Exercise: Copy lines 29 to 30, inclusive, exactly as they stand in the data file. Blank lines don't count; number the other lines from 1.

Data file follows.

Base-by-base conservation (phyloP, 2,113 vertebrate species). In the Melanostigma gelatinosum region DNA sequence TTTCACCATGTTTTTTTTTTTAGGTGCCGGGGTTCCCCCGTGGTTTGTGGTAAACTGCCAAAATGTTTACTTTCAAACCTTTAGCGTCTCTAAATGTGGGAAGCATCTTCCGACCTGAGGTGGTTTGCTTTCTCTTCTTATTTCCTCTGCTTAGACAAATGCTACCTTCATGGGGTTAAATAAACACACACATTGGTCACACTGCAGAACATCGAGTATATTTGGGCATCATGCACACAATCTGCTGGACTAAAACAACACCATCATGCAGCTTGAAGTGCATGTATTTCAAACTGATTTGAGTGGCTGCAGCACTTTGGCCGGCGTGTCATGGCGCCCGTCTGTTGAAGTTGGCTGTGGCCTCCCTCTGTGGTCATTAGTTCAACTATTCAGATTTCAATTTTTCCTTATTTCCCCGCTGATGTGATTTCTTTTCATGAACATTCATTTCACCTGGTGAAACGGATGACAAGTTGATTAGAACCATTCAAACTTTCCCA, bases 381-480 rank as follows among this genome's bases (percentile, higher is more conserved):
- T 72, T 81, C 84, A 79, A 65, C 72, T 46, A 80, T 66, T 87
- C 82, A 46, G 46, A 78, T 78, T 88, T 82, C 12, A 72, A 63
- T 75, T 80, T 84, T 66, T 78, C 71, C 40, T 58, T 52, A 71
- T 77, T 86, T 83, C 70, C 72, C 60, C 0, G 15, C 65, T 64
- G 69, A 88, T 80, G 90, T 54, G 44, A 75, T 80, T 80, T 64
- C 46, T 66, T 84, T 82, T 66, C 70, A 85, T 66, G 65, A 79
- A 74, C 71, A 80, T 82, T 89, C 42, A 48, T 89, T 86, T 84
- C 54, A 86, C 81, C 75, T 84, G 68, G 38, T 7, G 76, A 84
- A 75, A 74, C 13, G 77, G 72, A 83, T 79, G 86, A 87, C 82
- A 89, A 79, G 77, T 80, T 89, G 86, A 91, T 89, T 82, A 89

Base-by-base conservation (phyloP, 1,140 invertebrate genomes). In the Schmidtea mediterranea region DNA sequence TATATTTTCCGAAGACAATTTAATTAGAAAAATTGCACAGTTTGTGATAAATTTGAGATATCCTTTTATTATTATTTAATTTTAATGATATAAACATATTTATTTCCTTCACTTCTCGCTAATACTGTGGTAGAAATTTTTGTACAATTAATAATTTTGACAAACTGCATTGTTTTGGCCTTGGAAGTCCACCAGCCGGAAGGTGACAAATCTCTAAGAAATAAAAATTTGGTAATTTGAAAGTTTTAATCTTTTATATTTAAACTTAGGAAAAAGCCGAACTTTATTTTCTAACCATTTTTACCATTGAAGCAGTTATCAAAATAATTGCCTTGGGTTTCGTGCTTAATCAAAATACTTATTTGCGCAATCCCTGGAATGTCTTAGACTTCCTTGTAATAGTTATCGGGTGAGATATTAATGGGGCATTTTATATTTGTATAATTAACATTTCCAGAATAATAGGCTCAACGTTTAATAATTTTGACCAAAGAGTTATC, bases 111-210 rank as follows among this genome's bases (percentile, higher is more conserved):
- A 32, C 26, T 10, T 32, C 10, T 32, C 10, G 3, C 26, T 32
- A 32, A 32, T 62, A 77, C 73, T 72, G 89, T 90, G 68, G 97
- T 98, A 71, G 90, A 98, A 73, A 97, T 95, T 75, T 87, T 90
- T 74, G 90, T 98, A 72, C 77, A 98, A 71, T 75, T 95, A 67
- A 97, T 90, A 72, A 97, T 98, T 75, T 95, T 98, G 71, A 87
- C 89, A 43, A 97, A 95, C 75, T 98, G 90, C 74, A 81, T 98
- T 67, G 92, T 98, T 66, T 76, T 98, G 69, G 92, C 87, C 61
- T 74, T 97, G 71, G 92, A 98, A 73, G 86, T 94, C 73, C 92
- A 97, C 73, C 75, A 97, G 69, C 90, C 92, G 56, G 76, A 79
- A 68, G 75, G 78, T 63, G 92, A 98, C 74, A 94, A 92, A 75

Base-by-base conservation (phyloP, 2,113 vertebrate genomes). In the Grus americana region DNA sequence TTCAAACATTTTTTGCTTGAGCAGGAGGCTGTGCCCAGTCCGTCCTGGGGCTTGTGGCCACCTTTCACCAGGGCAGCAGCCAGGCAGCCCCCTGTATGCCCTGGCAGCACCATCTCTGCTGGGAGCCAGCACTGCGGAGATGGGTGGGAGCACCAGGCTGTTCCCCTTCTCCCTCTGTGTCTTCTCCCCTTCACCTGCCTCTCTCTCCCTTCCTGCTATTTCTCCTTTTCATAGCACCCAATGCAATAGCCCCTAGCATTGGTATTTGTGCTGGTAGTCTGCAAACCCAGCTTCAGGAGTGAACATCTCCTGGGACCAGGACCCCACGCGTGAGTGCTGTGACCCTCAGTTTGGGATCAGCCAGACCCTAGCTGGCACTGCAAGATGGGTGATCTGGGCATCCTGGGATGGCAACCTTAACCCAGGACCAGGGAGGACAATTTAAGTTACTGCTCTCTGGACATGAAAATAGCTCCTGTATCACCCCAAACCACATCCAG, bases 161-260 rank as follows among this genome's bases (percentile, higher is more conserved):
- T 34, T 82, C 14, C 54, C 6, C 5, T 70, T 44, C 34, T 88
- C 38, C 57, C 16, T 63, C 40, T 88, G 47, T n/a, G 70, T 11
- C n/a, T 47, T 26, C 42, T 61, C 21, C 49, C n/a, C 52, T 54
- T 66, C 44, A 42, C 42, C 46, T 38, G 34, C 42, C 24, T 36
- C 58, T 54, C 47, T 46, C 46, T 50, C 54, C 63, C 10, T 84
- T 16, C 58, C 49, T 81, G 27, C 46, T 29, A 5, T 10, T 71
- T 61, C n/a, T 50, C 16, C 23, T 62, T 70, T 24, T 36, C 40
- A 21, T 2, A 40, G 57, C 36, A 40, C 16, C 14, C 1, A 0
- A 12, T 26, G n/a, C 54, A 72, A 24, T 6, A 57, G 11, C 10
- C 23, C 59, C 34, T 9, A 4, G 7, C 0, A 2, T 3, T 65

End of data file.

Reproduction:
- T 16, C 58, C 49, T 81, G 27, C 46, T 29, A 5, T 10, T 71
- T 61, C n/a, T 50, C 16, C 23, T 62, T 70, T 24, T 36, C 40